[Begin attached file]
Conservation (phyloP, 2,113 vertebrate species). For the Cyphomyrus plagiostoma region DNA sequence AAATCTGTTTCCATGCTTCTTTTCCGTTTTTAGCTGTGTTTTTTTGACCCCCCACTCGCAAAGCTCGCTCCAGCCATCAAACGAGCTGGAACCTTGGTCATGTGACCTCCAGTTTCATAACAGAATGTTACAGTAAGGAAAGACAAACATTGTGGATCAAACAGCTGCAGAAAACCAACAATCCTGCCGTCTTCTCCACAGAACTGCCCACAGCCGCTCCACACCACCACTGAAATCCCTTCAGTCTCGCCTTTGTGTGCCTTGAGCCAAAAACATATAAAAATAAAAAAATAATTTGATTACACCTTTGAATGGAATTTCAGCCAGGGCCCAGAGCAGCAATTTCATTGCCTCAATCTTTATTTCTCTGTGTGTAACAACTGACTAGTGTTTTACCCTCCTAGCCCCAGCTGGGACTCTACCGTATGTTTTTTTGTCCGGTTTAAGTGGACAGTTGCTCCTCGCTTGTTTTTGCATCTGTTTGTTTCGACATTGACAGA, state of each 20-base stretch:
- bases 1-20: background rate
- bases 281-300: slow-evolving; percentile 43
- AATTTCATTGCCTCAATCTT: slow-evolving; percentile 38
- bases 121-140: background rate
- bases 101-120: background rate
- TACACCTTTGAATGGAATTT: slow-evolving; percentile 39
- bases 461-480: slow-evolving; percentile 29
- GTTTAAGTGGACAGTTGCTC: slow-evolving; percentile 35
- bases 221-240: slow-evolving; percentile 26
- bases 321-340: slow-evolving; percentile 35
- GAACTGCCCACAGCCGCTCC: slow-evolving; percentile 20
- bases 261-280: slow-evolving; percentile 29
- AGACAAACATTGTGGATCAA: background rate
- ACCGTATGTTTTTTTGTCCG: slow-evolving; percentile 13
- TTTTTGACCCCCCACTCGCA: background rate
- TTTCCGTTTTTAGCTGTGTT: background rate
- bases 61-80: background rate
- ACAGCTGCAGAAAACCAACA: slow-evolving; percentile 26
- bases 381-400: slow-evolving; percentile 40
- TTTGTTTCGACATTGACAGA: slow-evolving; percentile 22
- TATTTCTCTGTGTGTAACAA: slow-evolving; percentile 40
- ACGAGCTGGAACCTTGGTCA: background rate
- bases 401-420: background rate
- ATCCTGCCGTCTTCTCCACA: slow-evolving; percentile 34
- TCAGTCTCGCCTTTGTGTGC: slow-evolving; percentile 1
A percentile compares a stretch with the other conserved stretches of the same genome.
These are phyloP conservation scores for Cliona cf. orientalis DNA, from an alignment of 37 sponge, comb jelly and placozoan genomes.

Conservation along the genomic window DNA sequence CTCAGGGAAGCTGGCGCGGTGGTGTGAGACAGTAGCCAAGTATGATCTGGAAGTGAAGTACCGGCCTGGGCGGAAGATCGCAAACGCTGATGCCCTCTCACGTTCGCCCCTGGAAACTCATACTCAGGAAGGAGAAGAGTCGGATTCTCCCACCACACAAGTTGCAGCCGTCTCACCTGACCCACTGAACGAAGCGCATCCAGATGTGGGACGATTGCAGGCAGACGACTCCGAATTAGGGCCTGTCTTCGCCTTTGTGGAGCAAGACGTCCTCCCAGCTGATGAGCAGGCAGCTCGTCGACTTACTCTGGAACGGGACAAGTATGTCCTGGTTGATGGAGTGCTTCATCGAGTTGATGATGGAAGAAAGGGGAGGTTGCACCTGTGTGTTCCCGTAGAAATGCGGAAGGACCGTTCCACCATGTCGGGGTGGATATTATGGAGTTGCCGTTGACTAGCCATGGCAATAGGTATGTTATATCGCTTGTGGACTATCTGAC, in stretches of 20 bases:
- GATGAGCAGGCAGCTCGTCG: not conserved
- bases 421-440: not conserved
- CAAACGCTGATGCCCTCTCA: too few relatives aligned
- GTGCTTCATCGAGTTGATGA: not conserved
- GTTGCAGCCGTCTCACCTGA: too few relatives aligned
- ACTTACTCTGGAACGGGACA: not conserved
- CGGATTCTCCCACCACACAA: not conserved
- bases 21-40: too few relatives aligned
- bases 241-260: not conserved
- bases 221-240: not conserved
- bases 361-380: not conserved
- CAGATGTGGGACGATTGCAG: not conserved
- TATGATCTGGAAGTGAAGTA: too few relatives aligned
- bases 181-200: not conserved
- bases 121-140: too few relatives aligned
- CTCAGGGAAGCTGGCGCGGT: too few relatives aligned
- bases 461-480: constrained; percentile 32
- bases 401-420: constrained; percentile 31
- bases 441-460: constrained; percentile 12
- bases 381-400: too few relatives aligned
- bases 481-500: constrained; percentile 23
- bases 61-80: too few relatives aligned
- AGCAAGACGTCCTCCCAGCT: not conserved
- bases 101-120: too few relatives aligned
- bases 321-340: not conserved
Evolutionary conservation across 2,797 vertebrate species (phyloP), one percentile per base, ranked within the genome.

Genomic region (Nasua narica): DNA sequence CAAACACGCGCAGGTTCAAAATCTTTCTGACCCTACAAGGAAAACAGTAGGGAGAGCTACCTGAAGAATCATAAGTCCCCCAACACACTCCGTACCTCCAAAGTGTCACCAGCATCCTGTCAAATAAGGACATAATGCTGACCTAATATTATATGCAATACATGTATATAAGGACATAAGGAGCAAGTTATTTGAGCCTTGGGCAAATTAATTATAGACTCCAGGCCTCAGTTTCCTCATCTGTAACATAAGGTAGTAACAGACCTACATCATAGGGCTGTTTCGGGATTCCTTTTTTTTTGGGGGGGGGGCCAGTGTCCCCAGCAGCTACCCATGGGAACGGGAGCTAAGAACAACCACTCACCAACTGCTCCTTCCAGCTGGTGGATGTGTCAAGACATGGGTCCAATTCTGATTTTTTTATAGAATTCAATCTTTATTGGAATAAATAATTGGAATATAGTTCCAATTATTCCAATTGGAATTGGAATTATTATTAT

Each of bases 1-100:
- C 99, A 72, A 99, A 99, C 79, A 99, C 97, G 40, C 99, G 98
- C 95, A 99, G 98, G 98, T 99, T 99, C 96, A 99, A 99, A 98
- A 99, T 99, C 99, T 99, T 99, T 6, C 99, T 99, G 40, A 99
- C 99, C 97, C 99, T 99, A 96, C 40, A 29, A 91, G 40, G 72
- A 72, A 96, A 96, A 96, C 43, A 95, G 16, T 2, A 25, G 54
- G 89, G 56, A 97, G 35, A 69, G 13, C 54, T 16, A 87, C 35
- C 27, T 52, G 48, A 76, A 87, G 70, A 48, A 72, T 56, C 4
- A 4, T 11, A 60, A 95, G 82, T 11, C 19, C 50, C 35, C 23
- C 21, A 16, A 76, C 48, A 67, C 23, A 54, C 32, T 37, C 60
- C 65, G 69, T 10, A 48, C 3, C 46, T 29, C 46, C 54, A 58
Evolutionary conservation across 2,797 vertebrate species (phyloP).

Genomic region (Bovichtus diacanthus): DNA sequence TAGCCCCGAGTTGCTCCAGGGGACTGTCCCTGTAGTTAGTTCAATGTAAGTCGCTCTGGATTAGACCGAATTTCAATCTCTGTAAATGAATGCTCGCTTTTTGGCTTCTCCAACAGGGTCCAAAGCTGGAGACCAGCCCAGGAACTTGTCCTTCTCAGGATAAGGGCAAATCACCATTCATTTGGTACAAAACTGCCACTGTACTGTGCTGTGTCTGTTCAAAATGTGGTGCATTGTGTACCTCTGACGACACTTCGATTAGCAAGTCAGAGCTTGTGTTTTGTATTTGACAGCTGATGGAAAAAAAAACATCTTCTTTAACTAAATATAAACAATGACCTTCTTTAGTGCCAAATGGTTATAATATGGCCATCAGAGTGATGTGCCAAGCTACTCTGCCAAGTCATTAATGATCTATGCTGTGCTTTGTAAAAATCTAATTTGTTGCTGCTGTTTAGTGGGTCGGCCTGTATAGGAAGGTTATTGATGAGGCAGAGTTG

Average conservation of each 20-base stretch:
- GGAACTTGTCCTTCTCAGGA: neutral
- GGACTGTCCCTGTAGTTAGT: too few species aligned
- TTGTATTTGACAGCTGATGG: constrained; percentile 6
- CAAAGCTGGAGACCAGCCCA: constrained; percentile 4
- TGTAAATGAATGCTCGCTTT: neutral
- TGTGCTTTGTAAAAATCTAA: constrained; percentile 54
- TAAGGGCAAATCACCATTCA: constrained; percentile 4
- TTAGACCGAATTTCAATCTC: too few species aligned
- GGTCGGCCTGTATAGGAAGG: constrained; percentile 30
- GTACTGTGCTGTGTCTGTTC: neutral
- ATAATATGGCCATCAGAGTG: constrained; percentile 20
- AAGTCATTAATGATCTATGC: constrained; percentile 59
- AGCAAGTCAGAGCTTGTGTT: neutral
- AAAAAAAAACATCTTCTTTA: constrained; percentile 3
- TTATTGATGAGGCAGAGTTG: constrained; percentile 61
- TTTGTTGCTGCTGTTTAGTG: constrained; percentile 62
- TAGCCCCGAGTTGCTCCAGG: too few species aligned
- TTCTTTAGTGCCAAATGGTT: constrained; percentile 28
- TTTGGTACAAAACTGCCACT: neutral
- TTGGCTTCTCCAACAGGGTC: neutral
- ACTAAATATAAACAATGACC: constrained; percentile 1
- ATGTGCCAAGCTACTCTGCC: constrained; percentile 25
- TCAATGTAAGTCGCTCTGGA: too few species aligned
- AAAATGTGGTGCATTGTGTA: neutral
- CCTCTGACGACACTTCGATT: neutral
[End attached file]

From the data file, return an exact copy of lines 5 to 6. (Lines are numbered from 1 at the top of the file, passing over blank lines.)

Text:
- bases 121-140: background rate
- bases 101-120: background rate